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NAND drives: Bye-bye, HDD? RRS feed

  • Question

  • It's nice to know that 2007 will finally bring one of the most coveted advances in computing -- the solid-state hard drive. The appeal of solid-state drives (SSD) is plain: They're lighter, faster, quieter and less power-hungry than conventional notebook hard disk drives (HDD), and they won't break if you drop them. NAND is the storage technology that will drive SSDs, making it one of the key technologies to watch in 2007.
    NAND (which stands for "Not and") is a type of flash memory technology that excels at reading, writing and erasing data from flash memory. NOR (short for "Not or") is the other type of flash-based storage and is better suited for retrieving data from smaller devices like cell phones. NAND's strengths make it ideally suited for larger-storage drives.
    Recognizing the appeal of solid-state mass-storage drives, a number of memory manufacturers have begun to develop flash memory drives for inclusion in laptops and other portable devices. In early 2006, Samsung Corp. announced the development of a  32 MB NAND drivethat it touted as a "hard-drive" killer, and both Samsung and Sony Corp. have released notebooks with flash-based drives in Asia. A number of other notebook manufacturers, including Toshiba Corp. and Lenovo Group Ltd., have expressed a desire to integrate memory drives into notebook computers.
    Recent reports have indicated that solid-state hard drives are being built with data throughput capacity of up to 32 MB/secThis is close to 100 times faster than conventional hard drives.
    The kicker? The 32GB drive that SanDisk Corp. claims is capable of these speeds has a 1.8-in. design. Finally, because of their small size and lack of moving parts, NAND drives consume a fraction of the energy and generate a small percentage of the heat of standard disk-based drives.
    The downside of NAND drives is that these tiny drives cost upwards of $500 or $600. That's a lot of budget room to spend on a 32GB drive, which explains why technology hasn't been implemented in more laptop configurations.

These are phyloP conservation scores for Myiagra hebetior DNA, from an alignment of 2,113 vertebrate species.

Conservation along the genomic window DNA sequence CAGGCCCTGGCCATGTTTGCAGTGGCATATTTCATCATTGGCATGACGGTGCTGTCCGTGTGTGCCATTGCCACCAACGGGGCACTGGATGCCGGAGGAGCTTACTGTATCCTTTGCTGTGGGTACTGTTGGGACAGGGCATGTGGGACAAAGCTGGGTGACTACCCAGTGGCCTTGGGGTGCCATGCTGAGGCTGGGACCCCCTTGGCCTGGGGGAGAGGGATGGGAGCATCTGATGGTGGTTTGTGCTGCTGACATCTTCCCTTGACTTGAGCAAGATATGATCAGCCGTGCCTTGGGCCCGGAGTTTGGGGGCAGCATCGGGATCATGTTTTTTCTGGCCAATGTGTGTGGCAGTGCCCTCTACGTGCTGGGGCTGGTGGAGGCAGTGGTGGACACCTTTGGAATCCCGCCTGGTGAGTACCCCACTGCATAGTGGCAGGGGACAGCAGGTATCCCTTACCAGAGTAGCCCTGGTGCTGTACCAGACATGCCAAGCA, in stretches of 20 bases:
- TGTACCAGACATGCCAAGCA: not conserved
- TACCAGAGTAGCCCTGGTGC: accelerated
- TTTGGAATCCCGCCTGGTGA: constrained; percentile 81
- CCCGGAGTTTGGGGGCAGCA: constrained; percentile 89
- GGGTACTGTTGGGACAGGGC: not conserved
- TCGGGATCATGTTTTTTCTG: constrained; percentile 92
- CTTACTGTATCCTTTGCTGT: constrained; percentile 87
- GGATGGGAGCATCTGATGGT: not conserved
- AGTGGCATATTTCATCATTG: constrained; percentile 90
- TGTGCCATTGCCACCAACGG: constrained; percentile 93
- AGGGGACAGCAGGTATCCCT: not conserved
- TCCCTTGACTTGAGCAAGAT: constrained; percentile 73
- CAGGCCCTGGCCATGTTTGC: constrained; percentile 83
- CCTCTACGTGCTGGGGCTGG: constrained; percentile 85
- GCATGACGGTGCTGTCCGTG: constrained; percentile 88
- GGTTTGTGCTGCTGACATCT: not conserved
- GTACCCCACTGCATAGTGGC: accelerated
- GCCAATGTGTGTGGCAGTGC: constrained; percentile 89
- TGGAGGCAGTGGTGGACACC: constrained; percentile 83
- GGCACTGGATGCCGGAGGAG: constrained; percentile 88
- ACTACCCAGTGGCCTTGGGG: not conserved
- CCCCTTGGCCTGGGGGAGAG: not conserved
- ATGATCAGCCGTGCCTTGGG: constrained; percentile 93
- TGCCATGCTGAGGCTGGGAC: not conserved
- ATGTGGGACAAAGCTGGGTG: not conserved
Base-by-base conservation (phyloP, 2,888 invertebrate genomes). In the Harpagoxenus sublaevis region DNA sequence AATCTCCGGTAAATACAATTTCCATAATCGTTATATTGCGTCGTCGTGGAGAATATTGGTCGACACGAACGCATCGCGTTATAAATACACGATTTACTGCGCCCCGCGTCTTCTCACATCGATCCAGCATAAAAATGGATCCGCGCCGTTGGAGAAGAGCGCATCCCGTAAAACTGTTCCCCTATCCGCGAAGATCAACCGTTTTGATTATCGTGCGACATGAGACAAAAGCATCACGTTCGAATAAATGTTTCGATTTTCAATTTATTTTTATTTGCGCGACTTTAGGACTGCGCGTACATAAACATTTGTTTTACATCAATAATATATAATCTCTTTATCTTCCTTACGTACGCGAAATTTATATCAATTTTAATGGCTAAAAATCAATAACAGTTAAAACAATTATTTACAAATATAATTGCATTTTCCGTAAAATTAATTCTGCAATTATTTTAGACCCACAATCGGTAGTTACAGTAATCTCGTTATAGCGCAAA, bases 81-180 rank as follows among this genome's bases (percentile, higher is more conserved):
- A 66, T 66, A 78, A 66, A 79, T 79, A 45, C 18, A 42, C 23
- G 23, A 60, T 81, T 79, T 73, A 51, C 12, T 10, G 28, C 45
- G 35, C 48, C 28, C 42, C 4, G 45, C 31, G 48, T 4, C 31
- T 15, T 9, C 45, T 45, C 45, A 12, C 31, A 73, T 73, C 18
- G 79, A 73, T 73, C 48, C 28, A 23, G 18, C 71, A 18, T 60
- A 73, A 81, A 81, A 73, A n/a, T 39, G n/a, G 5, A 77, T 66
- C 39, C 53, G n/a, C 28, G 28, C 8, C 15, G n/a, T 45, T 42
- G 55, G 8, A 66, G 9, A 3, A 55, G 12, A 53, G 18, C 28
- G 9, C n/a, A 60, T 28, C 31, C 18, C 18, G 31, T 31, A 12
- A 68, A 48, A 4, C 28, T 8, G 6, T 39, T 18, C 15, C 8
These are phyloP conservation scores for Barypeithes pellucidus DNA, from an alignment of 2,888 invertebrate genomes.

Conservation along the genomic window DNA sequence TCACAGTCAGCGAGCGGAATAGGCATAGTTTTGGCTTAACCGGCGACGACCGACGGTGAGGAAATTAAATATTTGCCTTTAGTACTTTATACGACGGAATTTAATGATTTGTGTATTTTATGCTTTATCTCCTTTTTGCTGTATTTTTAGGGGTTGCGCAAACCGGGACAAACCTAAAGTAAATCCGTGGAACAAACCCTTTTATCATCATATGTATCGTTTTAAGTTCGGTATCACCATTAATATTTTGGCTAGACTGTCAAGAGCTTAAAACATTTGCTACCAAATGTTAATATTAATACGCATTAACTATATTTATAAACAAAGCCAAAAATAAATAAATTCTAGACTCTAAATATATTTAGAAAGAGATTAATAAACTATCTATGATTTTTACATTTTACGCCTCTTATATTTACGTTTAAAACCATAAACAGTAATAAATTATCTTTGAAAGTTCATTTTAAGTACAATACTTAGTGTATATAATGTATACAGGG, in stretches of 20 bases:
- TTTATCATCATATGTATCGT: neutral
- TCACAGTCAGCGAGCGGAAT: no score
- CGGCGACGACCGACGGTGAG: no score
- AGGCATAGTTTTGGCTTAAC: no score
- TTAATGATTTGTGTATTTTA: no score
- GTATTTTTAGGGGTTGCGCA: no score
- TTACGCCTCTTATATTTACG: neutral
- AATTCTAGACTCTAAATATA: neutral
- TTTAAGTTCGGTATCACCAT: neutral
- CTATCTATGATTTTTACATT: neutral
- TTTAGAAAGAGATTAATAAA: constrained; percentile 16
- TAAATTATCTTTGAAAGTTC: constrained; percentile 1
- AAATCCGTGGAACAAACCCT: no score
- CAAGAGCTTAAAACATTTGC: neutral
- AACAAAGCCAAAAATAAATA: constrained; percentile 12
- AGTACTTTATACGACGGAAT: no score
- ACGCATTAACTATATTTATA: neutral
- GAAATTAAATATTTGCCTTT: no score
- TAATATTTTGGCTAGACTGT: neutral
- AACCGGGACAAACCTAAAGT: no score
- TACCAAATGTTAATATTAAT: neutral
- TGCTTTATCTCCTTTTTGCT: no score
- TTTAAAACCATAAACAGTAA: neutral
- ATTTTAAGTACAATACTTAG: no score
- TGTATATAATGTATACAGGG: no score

Sunday, March 11, 2007 8:50 PM

Answers

  • hey nice info.. hard disks are finally seeing some change...
    Thursday, March 15, 2007 1:08 PM
  • 100 times faster great .. it will be rocking
    Thursday, March 15, 2007 6:26 PM
  •  Karthik_Kastury_21b8b6 wrote:
    hey nice info.. hard disks are finally seeing some change...

    so wat you guys say.... wat will you do to your HDD?

    Thursday, March 15, 2007 9:42 PM
  • we will still keep our HDD, as the initial cost of NAND drives will be very high.
    Monday, March 19, 2007 11:11 AM
  •  Sanket_Shah_734609 wrote:
    we will still keep our HDD, as the initial cost of NAND drives will be very high.

    yea.... but later NAND is  goin to rule...

    Monday, March 19, 2007 2:06 PM

All replies

  • hey nice info.. hard disks are finally seeing some change...
    Thursday, March 15, 2007 1:08 PM
  • 100 times faster great .. it will be rocking
    Thursday, March 15, 2007 6:26 PM
  •  Karthik_Kastury_21b8b6 wrote:
    hey nice info.. hard disks are finally seeing some change...

    so wat you guys say.... wat will you do to your HDD?

    Thursday, March 15, 2007 9:42 PM
  • yes
    Sunday, March 18, 2007 3:05 PM
  • we will still keep our HDD, as the initial cost of NAND drives will be very high.
    Monday, March 19, 2007 11:11 AM
  •  Sanket_Shah_734609 wrote:
    we will still keep our HDD, as the initial cost of NAND drives will be very high.

    yea.... but later NAND is  goin to rule...

    Monday, March 19, 2007 2:06 PM
  • NAND drives are costly compared to HDD so it will take time...........
    Tuesday, March 20, 2007 12:41 AM